Here in the UK we’ve been in lockdown for well over a month now and we’re starting to forget what it’s like outside. Our windows have become as videogames: portals to a mystical other world, where the air is fresh and doesn’t smell like pizza and beer.
April has seen some thoroughly exciting new triple-A portals open on PC, including Gears Tactics and XCOM: Chimera Squad. We’ve got Minecraft Dungeons to look forward to in May, but what of those you may not have heard of? Lesser known, but not lesser, portals from the worlds of indie and the mid-market can yield unto worlds every bit as wonderful as those with bigger marketing budgets to keep us all entertained until we can experience reality once again.
And that’s where these monthly lists come in. We’ve scoured Steam to find ten of the best looking but less exposed upcoming releases to shout about. This May, we can look forward to aerial combat tactics in the Warhammer 40,000 universe, an homage to the classic Fallout games, an inventive survival horror that mixes in procedural generation and permadeath, and many more.
So without further ado, here are ten exciting games you might’ve missed in May if not for this list – but wouldn’t have wanted to.
May 5 – Close to the Sun
With Ken Levine issuing no peeps about his new project and System Shock 3 having a rocky development, it’s a quiet time for those who miss cerebral single-player adventures like BioShock. Close to the Sun might just save the day. Taking place aboard the deco-drenched Helios – a massive waterborne haven for only the brightest scientific minds as selected by Nikola Tesla – the setting is pure BioShock. You play a journalist who steps aboard in search of her sister, and inevitably, discovers All Is Not As It Seems. There’s no combat, but with the resulting focus on puzzles and exploration, an exciting Rapture-like setting is allowed to breathe fully. Would you kindly check out the Steam page?
May 5 – Population Zero
You’ve crash landed on an alien planet full of mystery, with no hope of returning to Earth. You’ll need to survive not only hostile environments and hungry locals, but other colonists too – perhaps by turning in quests for those who don’t want you dead, or by building, crafting, and leveling up your own defences. Ultimately you’ll explore seven distinct biomes, unravel the mysteries of the planet, and discover the true goal of your own mission.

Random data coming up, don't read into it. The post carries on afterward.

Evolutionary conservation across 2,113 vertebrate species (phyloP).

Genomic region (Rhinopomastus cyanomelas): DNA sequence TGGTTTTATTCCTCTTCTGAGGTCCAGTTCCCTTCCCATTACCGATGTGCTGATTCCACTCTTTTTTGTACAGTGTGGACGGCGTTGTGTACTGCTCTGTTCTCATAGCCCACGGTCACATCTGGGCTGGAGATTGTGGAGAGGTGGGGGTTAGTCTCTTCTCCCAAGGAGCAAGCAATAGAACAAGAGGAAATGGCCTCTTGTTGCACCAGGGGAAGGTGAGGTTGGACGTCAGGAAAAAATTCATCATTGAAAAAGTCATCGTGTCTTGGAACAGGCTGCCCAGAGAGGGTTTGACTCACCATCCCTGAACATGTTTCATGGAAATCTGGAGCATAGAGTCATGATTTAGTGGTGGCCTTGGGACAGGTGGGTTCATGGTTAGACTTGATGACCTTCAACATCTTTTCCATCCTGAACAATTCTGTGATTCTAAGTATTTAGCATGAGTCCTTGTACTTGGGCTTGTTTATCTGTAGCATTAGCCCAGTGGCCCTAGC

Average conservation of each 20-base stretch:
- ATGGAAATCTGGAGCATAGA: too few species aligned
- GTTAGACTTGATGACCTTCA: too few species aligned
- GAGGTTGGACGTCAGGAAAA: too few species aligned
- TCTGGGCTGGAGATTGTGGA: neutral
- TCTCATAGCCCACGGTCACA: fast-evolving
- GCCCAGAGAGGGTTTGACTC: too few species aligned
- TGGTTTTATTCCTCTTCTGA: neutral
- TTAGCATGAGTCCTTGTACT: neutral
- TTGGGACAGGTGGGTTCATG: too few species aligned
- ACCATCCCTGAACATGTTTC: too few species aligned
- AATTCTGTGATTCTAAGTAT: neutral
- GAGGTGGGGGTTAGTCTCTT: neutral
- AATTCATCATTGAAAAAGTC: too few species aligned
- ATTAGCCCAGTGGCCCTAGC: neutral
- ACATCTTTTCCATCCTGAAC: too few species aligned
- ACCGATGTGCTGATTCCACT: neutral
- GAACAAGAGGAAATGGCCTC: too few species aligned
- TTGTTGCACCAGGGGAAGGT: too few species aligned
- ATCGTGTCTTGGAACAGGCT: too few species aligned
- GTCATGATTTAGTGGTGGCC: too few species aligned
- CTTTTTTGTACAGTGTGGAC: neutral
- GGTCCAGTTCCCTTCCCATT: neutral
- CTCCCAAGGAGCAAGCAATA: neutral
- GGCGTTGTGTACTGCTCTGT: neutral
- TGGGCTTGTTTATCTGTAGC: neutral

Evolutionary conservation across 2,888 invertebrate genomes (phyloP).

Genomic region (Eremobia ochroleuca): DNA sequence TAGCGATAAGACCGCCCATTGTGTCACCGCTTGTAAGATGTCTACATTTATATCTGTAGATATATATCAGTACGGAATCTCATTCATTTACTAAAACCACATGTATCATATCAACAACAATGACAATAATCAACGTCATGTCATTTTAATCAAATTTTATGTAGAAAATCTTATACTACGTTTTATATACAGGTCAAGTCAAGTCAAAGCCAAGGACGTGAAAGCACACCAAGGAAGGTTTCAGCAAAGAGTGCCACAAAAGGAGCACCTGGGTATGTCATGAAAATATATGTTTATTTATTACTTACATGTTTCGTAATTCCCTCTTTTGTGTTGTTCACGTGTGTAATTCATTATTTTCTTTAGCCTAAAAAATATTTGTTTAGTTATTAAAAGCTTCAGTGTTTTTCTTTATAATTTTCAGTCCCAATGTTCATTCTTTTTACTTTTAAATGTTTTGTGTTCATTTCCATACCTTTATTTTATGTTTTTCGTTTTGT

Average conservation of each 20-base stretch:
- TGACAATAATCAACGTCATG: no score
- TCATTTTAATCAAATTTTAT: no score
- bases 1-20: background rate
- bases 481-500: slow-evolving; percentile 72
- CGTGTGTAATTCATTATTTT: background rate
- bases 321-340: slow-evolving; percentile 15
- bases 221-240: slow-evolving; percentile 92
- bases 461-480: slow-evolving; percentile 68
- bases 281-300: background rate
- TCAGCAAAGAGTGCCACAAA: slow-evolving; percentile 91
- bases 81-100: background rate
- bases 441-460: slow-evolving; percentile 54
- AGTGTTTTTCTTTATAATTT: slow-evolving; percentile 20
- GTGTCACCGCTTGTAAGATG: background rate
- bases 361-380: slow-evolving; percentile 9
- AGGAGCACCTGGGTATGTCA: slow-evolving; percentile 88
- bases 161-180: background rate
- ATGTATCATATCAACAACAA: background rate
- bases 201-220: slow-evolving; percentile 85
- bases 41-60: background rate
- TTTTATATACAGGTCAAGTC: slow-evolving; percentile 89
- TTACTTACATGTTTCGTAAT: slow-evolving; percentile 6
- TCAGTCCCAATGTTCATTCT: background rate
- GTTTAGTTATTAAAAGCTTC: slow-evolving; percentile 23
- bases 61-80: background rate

But there’s a catch. After 168 hours you get turned into an unworldly being by the strange entity known only as the Sphere. With both PvE and PvP game modes, a gorgeous alien world to explore, crafting systems, and a unique seven-day cycle, Population Zero aims to be a sci-fi survival MMO like no other. Check out the Steam page while there’s still time.
May 5 – Wintermoor Tactics Club
What with Gears Tactics and a new XCOM releasing at the end of April, it’s a good time to be a tactics fan. But they both take a sci-fi setting about saving the world, or at least a city. If you fancy something a little more relatable and low-stakes – even if it feels like the end of the world while you’re going through it, as we all must – how about a game about surviving high school?
You’re a misfit student at the famed Wintermoor Academy, running a gaming club with your misfit friends. Explore the school and break down the walls between its cliques as you recruit their members to your club, where they’ll discover their fantasy alter egos and join you in turn-based tactical battles. Roll for Steam page.
May 11 – ATOM RPG: Trudograd
Trudograd is the standalone expansion to ATOM RPG, a CRPG set in an alternate near-future when humanity emerges from bunkers to reclaim the planet after the Cold War hots up in 1986 and we reduce Earth to radioactive slag. If that sounds familiar, it’s intentional – the games are inspired by Wasteland and classic Fallout, before the series went third-person.
In your capacity as a rookie agent of ATOM, an organisation tasked with protecting the remnants of humanity, you’ve learned of an asteroid on a collision course with Earth – as if nuclear near-annihilation weren’t enough. You’ll journey to the metropolis of Trudograd, a beacon for survivors in the post-apocalyptic Soviet Union, to seek out what may be humanity’s last hope against another extinction-level threat. In this distinctive setting you’ll find a CRPG in the finest traditions of the genre, featuring multiple-solution quests that alter the city around you, a cast of unique characters with branching dialogue, hardcore turn-based combat, and a huge city to explore. Remember: when you hear the siren, duck, cover, and Steam page.
May 12 – Huntdown